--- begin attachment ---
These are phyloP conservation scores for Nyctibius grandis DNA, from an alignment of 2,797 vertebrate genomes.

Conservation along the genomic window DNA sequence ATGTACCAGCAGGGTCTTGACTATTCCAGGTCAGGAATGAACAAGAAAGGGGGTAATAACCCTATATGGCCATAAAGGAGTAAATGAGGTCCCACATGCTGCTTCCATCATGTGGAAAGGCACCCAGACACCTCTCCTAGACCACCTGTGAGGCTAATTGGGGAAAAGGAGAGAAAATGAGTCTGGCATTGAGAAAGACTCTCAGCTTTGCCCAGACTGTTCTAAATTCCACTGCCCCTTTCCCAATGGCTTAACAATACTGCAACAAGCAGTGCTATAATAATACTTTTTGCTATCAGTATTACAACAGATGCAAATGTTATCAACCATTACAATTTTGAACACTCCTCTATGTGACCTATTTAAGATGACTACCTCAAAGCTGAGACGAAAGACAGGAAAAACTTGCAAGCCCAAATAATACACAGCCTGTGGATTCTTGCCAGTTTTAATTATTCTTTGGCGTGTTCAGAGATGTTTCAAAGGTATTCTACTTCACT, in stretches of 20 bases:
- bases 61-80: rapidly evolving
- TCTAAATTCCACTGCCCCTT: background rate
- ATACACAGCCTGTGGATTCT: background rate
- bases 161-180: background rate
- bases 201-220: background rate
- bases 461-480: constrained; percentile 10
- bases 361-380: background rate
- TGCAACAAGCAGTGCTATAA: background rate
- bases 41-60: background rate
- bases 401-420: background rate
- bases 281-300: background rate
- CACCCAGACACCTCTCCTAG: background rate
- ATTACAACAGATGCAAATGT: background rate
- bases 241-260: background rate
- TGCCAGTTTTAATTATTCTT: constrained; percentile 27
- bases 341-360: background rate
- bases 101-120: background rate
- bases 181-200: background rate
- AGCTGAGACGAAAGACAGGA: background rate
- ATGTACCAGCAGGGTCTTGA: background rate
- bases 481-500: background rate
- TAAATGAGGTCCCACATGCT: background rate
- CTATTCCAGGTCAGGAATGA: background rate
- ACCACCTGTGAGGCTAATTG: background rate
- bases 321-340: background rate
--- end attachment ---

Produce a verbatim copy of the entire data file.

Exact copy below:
These are phyloP conservation scores for Nyctibius grandis DNA, from an alignment of 2,797 vertebrate genomes.

Conservation along the genomic window DNA sequence ATGTACCAGCAGGGTCTTGACTATTCCAGGTCAGGAATGAACAAGAAAGGGGGTAATAACCCTATATGGCCATAAAGGAGTAAATGAGGTCCCACATGCTGCTTCCATCATGTGGAAAGGCACCCAGACACCTCTCCTAGACCACCTGTGAGGCTAATTGGGGAAAAGGAGAGAAAATGAGTCTGGCATTGAGAAAGACTCTCAGCTTTGCCCAGACTGTTCTAAATTCCACTGCCCCTTTCCCAATGGCTTAACAATACTGCAACAAGCAGTGCTATAATAATACTTTTTGCTATCAGTATTACAACAGATGCAAATGTTATCAACCATTACAATTTTGAACACTCCTCTATGTGACCTATTTAAGATGACTACCTCAAAGCTGAGACGAAAGACAGGAAAAACTTGCAAGCCCAAATAATACACAGCCTGTGGATTCTTGCCAGTTTTAATTATTCTTTGGCGTGTTCAGAGATGTTTCAAAGGTATTCTACTTCACT, in stretches of 20 bases:
- bases 61-80: rapidly evolving
- TCTAAATTCCACTGCCCCTT: background rate
- ATACACAGCCTGTGGATTCT: background rate
- bases 161-180: background rate
- bases 201-220: background rate
- bases 461-480: constrained; percentile 10
- bases 361-380: background rate
- TGCAACAAGCAGTGCTATAA: background rate
- bases 41-60: background rate
- bases 401-420: background rate
- bases 281-300: background rate
- CACCCAGACACCTCTCCTAG: background rate
- ATTACAACAGATGCAAATGT: background rate
- bases 241-260: background rate
- TGCCAGTTTTAATTATTCTT: constrained; percentile 27
- bases 341-360: background rate
- bases 101-120: background rate
- bases 181-200: background rate
- AGCTGAGACGAAAGACAGGA: background rate
- ATGTACCAGCAGGGTCTTGA: background rate
- bases 481-500: background rate
- TAAATGAGGTCCCACATGCT: background rate
- CTATTCCAGGTCAGGAATGA: background rate
- ACCACCTGTGAGGCTAATTG: background rate
- bases 321-340: background rate